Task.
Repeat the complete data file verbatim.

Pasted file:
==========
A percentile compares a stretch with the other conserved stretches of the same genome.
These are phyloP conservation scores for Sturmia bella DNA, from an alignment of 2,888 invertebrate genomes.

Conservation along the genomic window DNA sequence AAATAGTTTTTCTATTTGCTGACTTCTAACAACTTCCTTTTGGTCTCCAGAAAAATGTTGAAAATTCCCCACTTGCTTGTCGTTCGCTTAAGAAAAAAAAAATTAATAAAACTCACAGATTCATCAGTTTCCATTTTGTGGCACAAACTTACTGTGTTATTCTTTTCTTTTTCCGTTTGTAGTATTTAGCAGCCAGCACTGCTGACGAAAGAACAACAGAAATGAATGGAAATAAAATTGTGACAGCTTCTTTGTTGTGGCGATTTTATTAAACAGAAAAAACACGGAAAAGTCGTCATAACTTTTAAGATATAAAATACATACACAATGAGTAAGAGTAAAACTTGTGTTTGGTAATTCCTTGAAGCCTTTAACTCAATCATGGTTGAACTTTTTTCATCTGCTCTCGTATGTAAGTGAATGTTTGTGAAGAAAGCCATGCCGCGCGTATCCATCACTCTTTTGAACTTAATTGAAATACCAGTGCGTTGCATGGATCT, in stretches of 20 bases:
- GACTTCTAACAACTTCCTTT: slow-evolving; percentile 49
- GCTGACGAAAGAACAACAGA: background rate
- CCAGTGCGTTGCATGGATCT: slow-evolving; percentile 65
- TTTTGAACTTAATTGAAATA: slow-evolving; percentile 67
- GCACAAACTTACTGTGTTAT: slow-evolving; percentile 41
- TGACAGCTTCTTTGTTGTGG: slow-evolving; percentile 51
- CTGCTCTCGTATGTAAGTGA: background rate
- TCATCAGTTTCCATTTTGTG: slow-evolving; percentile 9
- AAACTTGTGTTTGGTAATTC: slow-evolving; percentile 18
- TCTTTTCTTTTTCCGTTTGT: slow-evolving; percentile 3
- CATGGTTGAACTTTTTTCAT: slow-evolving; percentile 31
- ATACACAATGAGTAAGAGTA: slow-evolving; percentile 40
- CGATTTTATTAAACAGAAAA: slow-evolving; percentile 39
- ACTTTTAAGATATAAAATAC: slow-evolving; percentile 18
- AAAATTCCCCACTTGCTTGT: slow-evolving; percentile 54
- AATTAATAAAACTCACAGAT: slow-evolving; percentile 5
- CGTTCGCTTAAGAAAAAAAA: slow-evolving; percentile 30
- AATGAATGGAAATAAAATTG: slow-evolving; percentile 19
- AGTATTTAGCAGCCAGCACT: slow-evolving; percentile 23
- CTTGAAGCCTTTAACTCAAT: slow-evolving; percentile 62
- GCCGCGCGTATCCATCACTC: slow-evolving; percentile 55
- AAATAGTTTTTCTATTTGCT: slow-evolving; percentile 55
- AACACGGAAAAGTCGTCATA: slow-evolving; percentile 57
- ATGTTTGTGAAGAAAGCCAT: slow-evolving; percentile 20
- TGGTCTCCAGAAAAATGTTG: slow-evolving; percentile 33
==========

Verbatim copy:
A percentile compares a stretch with the other conserved stretches of the same genome.
These are phyloP conservation scores for Sturmia bella DNA, from an alignment of 2,888 invertebrate genomes.

Conservation along the genomic window DNA sequence AAATAGTTTTTCTATTTGCTGACTTCTAACAACTTCCTTTTGGTCTCCAGAAAAATGTTGAAAATTCCCCACTTGCTTGTCGTTCGCTTAAGAAAAAAAAAATTAATAAAACTCACAGATTCATCAGTTTCCATTTTGTGGCACAAACTTACTGTGTTATTCTTTTCTTTTTCCGTTTGTAGTATTTAGCAGCCAGCACTGCTGACGAAAGAACAACAGAAATGAATGGAAATAAAATTGTGACAGCTTCTTTGTTGTGGCGATTTTATTAAACAGAAAAAACACGGAAAAGTCGTCATAACTTTTAAGATATAAAATACATACACAATGAGTAAGAGTAAAACTTGTGTTTGGTAATTCCTTGAAGCCTTTAACTCAATCATGGTTGAACTTTTTTCATCTGCTCTCGTATGTAAGTGAATGTTTGTGAAGAAAGCCATGCCGCGCGTATCCATCACTCTTTTGAACTTAATTGAAATACCAGTGCGTTGCATGGATCT, in stretches of 20 bases:
- GACTTCTAACAACTTCCTTT: slow-evolving; percentile 49
- GCTGACGAAAGAACAACAGA: background rate
- CCAGTGCGTTGCATGGATCT: slow-evolving; percentile 65
- TTTTGAACTTAATTGAAATA: slow-evolving; percentile 67
- GCACAAACTTACTGTGTTAT: slow-evolving; percentile 41
- TGACAGCTTCTTTGTTGTGG: slow-evolving; percentile 51
- CTGCTCTCGTATGTAAGTGA: background rate
- TCATCAGTTTCCATTTTGTG: slow-evolving; percentile 9
- AAACTTGTGTTTGGTAATTC: slow-evolving; percentile 18
- TCTTTTCTTTTTCCGTTTGT: slow-evolving; percentile 3
- CATGGTTGAACTTTTTTCAT: slow-evolving; percentile 31
- ATACACAATGAGTAAGAGTA: slow-evolving; percentile 40
- CGATTTTATTAAACAGAAAA: slow-evolving; percentile 39
- ACTTTTAAGATATAAAATAC: slow-evolving; percentile 18
- AAAATTCCCCACTTGCTTGT: slow-evolving; percentile 54
- AATTAATAAAACTCACAGAT: slow-evolving; percentile 5
- CGTTCGCTTAAGAAAAAAAA: slow-evolving; percentile 30
- AATGAATGGAAATAAAATTG: slow-evolving; percentile 19
- AGTATTTAGCAGCCAGCACT: slow-evolving; percentile 23
- CTTGAAGCCTTTAACTCAAT: slow-evolving; percentile 62
- GCCGCGCGTATCCATCACTC: slow-evolving; percentile 55
- AAATAGTTTTTCTATTTGCT: slow-evolving; percentile 55
- AACACGGAAAAGTCGTCATA: slow-evolving; percentile 57
- ATGTTTGTGAAGAAAGCCAT: slow-evolving; percentile 20
- TGGTCTCCAGAAAAATGTTG: slow-evolving; percentile 33